Indeed, our generation of female law students have a distinct advantage. Mentoring proAs an Arts and graduate Law student while at grams, such as the VWL and WBA program, university in Adelaide, Ms Tinkler says that Ms Tinkler notes, enable students to “gain an she would have enjoyed the opportunity to insight into what it is like ten years ahead into speak with a mentor about her legal career: “I their careers, and to be able to pick someone’s would have loved more information! If you brains to see what it is like in practice and othwere lucky you would get a paralegal job, but er areas of the law.” In short, it is an informal information about firms was very much word opportunity “for the mentee to be able to ask questions and seek guidance,” which was unof mouth.” precedented in previous years. As for the benefits of mentoring a law student, Ms Tinkler says that it “helps you get a better Change within law firm culture is certainly insight as to how people younger than you are occurring and supportive programs to aid women lawyers’ career progression are availthinking and keeps you in touch.” able. Mentoring programs are proving to be a Further support for women within firms, par- crucial link between law school and the legal ticularly through mentoring programs, is need- profession. ed to prevent the “vanishing act” of women in the early years of their legal careers. VWL Indeed, with all this information on offer, Convener Christine Melis noted in Lawyer2B mentees’ answers to the question “So, what do that while over “70 per cent of law graduates you want to do with your degree?” need not are female … less than 20%” of partners in be an uninformed one, and with the support of law firms are female. “Women are dropping employers, the “vanishing act” may soon be off at certain stages after about three to five overcome. ■ years,” says Ms Melis. Ms Tinkler agrees that firms can do more to support women employees. “There still needs to be a change in the mindset of firms in terms of work-life balance. There has been an entrenched belief that lawyers need to be there all the time and hours can be long,” she says. However, change is approaching. Ms Tinkler points out that there is increasingly a “slow acknowledgement” within firms that part-time employment in the law “can be done.” Thus, throughout the legal profession, while firms are increasingly adopting initiatives, 32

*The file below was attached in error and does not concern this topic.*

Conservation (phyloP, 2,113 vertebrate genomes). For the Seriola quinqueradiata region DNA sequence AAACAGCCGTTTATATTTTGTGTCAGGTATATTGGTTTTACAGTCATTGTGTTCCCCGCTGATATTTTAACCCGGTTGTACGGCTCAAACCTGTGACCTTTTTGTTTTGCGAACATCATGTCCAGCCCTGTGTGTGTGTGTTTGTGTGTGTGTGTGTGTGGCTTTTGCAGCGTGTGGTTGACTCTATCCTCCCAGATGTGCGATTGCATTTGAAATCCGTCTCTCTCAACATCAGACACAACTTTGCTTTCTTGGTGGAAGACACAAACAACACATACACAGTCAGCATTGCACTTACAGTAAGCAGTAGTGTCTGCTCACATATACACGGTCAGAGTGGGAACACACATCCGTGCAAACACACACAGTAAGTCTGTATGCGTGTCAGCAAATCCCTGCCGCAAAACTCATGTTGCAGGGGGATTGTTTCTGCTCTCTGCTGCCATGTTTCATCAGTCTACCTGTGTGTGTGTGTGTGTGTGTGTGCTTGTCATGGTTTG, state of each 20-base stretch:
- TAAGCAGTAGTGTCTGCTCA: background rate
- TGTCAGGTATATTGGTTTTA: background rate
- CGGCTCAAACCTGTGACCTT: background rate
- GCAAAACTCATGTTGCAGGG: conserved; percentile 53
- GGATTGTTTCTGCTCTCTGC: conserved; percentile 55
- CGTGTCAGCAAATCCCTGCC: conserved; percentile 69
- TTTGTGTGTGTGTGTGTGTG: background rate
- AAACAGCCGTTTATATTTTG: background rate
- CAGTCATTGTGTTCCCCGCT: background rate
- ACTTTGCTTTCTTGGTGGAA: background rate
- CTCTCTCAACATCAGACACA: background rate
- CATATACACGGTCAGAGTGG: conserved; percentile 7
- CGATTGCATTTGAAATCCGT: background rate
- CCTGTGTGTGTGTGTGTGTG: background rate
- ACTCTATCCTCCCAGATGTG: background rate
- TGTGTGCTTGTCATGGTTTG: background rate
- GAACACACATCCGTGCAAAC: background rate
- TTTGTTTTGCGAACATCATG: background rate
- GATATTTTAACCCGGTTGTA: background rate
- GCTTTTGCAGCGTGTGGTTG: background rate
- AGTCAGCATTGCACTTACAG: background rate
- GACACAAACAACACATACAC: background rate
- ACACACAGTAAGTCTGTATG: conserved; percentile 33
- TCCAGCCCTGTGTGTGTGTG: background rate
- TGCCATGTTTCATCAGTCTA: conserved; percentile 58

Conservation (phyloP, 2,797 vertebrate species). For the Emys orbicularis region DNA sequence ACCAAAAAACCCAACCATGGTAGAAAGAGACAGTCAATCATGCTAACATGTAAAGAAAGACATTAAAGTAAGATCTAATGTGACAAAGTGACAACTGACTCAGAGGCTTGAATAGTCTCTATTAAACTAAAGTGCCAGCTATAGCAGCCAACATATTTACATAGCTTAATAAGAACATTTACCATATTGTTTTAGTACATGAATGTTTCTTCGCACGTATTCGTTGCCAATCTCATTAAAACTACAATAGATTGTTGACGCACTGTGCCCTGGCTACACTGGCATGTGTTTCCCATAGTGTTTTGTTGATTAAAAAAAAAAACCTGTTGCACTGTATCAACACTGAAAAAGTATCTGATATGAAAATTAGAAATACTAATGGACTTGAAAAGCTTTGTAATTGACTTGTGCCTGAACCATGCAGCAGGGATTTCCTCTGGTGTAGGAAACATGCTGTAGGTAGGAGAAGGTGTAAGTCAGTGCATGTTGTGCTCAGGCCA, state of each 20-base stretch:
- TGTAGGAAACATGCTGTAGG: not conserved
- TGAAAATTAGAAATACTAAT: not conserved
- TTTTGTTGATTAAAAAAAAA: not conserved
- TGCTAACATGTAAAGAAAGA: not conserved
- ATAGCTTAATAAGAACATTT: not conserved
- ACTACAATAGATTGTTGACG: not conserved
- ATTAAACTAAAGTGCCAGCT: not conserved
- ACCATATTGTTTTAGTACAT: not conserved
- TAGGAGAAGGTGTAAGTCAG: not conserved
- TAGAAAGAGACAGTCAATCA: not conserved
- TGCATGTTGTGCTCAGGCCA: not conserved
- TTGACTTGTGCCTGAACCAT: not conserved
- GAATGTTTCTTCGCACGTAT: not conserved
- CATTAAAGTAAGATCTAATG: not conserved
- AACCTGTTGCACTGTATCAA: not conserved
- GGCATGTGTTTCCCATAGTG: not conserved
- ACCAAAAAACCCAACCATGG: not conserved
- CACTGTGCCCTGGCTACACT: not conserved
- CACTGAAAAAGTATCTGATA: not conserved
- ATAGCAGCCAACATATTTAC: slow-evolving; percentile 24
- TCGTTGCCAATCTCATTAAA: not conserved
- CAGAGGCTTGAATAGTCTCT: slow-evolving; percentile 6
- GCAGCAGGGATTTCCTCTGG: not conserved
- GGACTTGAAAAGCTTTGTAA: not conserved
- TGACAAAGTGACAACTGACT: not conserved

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Jenny Jiang and Jessica Rae, LSS Equality Vice-Presidents The Beyond Collins Street Seminar Series are aptly named for their focus on careers beyond corporate law. While there are plenty of posters, pens, post-it notes, highlighters and carrier bags that showcase a spread of potential corporate careers, alternatives do need to be canvassed and highlighted—otherwise we, as law students, miss out on seeing the full picture of where our law degrees can take us. The series this year presented a range of speakers from diverse fields, with each of the four seminars exploring a specific theme.
Community Sector” session. Hugh de Kretser, the Executive Officer of the Federation of CLCs provided a candid account of his move from the corporate world into the community sector. While it did involve a significant financial sacrifice, it was inspiring to hear about his reasons for choosing to work with those who have difficulties accessing our legal system.